Understanding When & When Not to Create PowerShell New Lines

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PowerShell is a fast-moving scripting language that allows admins to automate tasks on computers–but it’s easy to make mistakes. In this article, we’ll discuss when and when not to create new lines in PowerShell scripts with examples of some common problems.

There are times when you should use PowerShell’s “check for understanding” and other times where you should not. If you need to know if a PDF is well-formed, then the “checking for understanding pdf” is the tool that you need.

Understanding When & When Not to Create PowerShell New Lines

Oh, the double quotes, backticks, and line breaks! Horizontal scrolling is dead! How can you break up a lengthy PowerShell command into numerous lines to make it easier to read? Learn how to effortlessly generate new PowerShell lines!

It is not usually possible to use a carriage return alone. Double quotes, backticks, and natural line continuation are all strategies for inserting a line break. With this article, you’ll learn how to construct numerous lines in PowerShell in a variety of methods.

By the Conclusion of this lesson, you’ll know how to construct PowerShell new lines in every possible method. Ready? Let’s get this party started!

Prerequisites

Make sure you have a Windows PowerShell or PowerShell Core terminal session open to follow along. PowerShell 7.1.3 will be used in the examples in this tutorial.

Using the Backtick to Break Lines

Many PowerShell users, both novices and professionals, have reported issues with the dreaded backtick (‘), backquote, or grave accent. And you’ll see why right now.

Here’s an example of how to use a backtick to split apart a command and place the arguments on a new line using a backtick:

BITS Get-Service’-ServiceName

When the command is finished, it provides the following status for the BITS service:

The backtick creates a new line, and the arguments appear on that line. The backtick creates a new line, and the arguments appear on that line.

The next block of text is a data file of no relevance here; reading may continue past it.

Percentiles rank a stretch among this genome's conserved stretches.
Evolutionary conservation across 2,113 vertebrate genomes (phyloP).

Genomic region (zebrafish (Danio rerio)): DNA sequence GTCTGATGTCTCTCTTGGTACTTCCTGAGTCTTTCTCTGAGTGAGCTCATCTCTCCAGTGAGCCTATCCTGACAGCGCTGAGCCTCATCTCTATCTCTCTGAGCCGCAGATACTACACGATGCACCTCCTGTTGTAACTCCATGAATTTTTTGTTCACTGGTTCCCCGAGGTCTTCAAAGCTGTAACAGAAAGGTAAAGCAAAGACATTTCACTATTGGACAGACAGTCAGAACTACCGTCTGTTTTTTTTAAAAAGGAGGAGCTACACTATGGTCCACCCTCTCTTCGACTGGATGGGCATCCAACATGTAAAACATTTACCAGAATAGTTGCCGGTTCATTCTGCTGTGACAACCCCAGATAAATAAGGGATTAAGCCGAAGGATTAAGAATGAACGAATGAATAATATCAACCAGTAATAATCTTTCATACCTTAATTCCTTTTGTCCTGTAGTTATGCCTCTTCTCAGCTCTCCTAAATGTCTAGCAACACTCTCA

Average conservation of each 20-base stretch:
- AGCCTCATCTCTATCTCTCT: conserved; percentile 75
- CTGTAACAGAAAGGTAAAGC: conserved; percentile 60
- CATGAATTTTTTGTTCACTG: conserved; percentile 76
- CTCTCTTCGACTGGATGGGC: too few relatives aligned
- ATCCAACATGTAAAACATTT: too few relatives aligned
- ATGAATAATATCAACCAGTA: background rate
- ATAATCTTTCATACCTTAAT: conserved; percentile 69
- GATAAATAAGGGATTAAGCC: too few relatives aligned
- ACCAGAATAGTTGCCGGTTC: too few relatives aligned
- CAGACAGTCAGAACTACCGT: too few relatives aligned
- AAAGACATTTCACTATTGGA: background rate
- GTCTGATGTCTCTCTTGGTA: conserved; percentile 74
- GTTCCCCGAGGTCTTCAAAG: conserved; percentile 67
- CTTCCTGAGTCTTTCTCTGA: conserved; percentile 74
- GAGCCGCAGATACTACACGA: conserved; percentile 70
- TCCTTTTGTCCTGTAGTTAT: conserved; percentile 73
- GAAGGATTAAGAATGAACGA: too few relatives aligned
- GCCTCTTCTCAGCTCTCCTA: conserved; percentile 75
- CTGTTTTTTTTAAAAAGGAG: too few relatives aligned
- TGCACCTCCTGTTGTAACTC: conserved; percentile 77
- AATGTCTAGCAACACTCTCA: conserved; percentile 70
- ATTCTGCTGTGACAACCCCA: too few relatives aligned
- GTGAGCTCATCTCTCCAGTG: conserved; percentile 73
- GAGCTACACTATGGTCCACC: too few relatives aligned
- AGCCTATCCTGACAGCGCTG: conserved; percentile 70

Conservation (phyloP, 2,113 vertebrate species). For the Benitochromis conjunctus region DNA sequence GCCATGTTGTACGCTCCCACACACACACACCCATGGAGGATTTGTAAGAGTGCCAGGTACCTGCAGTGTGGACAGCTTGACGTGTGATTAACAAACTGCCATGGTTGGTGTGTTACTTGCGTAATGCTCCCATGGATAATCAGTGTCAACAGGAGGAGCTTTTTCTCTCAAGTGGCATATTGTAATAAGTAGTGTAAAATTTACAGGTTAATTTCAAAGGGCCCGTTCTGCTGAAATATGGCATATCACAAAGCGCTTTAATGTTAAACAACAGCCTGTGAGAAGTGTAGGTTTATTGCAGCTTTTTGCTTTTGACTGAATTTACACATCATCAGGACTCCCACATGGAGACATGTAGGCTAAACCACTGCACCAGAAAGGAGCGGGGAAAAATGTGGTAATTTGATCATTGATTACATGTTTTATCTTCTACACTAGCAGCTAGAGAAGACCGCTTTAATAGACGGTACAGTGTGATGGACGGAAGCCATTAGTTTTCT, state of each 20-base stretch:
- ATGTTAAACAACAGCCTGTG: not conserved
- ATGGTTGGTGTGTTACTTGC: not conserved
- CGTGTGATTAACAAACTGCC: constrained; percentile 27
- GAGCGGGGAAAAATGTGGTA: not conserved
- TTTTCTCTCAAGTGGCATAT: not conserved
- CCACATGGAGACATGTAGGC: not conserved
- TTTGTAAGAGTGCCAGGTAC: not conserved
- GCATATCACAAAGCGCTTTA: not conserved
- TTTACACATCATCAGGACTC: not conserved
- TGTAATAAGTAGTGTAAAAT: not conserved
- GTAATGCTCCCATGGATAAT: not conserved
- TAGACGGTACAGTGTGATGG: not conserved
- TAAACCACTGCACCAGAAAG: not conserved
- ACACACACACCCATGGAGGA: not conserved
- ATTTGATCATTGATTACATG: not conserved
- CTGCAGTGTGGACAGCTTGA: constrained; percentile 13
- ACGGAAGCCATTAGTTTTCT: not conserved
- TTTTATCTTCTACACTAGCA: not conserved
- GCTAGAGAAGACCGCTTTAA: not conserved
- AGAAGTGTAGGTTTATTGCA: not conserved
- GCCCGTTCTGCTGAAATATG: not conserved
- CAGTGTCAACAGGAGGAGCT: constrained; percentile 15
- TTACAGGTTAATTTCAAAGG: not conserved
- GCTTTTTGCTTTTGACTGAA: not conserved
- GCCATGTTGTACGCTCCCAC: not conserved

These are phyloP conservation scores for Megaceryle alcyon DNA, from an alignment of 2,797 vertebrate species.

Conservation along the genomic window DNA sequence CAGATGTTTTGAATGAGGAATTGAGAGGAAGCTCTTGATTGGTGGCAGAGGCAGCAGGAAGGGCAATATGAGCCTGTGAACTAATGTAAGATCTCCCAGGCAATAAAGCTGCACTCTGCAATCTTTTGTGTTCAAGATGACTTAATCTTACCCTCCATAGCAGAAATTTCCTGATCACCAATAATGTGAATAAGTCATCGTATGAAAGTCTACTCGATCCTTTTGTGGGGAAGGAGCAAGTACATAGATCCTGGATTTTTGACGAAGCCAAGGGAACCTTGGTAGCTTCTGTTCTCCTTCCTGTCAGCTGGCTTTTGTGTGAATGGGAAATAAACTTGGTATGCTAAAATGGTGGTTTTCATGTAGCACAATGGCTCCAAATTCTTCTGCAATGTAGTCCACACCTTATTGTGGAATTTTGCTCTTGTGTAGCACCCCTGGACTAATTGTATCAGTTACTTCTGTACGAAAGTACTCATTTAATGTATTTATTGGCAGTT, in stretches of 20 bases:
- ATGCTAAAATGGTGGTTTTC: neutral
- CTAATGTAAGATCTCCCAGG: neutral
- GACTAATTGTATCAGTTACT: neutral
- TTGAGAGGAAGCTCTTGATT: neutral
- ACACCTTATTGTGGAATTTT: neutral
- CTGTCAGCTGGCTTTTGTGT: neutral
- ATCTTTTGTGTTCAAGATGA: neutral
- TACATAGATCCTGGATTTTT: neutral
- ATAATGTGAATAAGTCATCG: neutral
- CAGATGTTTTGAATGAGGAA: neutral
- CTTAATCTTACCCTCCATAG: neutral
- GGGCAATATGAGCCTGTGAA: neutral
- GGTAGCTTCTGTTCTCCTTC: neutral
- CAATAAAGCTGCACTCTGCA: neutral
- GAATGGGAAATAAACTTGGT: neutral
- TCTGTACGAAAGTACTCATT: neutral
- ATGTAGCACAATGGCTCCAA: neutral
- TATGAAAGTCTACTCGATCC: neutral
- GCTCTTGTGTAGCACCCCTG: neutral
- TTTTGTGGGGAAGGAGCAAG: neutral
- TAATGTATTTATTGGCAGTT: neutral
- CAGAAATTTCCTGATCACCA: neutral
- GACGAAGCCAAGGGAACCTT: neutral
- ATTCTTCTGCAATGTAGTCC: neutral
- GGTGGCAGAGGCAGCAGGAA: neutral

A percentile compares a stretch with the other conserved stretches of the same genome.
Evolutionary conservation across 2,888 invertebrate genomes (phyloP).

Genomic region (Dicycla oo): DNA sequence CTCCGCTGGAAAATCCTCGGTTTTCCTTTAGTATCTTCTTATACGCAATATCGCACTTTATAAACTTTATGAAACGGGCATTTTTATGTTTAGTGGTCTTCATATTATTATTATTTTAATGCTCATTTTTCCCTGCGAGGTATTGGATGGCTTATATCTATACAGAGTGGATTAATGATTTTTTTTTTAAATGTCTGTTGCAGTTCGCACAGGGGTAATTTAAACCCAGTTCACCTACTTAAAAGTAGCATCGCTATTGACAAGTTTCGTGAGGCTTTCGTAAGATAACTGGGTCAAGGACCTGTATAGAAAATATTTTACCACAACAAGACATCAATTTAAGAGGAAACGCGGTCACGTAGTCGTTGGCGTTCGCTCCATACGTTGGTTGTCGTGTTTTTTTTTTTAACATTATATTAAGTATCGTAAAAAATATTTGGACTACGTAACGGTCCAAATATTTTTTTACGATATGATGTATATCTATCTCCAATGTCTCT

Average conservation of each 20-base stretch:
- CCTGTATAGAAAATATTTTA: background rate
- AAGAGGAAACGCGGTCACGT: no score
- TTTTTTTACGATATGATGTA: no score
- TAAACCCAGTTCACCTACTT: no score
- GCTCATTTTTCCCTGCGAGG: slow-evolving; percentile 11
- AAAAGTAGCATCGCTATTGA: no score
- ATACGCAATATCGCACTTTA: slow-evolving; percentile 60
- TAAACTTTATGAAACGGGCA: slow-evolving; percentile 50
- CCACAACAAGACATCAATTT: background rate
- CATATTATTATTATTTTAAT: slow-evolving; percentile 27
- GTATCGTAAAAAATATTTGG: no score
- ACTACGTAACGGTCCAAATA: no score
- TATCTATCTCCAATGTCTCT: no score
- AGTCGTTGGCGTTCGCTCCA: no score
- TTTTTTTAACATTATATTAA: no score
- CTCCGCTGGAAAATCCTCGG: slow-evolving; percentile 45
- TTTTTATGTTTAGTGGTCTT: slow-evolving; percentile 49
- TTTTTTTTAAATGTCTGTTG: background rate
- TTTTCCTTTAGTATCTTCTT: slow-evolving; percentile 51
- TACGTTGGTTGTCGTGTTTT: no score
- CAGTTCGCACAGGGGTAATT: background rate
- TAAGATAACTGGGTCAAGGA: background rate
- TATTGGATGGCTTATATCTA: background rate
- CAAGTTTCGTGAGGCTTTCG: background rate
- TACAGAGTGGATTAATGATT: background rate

The backtick, followed by a carriage return, tells PowerShell that the command will need further typing to complete:

Get-Service # The backtick is added once the return key is pressed. BITS # -ServiceName This will be impossible for you to type.

PowerShell will run the command without the backtick on the first line, and will not even prompt you for a second line. Instead of displaying simply the BITS service, Get-Service will show all services.

The following example illustrates what occurs when the backtick is removed:

There's no backtick, no second line, and no way to instruct PowerShell to just list the BITS service. There’s no backtick, no second line, and no way to instruct PowerShell to just list the BITS service.

Backticks are widely disliked in the PowerShell community, and for good reason. Backticks are simple to overlook and make your code more difficult to comprehend, making debugging more difficult. If you have a lot of backticks, you may want to think using splatting instead.

Splatting in PowerShell: What Is It and How Does It Work?

Lines That Continue With Double Quotes

When working with strings in PowerShell, double quotes (” “) are often utilized. When employing strings, they may also be utilized for line continuation.

How to Use PowerShell to Get Rid of Double Quotes

Here’s an example of how to use double quotes:

“This is a new line,” Write-Host says.

When ran in a PowerShell terminal session, the code appears like this:

Using double quotes to create new linesUsing double quotes to create new lines

Using ‘n’ to Improve Readability (New Line)

Double quotes are useful on the command line, but they may make programs difficult to understand. Always remember to make your scripts as readable as possible, particularly if you want others to benefit from them. When you need readability, special characters come into play.

Special characters are supported by both Windows PowerShell and PowerShell. For establishing a new line, carriage return, or vertical tab, there are three options.

Following the previous character typed, including spaces, the PowerShell new line special character will produce an instant line break.

For example, suppose you wish to split a string into two lines. By putting (‘n) after the term “bunch” in the code below, you may break to a new line:

Write-Host “I have a beautiful cluster of coconuts. They’re all lined up in a row.”

The end result is as follows:

Creating a new line with (`n) Using (‘n) to start a new line

In the PowerShell terminal above, the new line special character is difficult to see. Because it’s difficult to identify, you won’t encounter this in the PowerShell terminal very often.

Breaking Lines with the Letter ‘r’ (Carriage Return)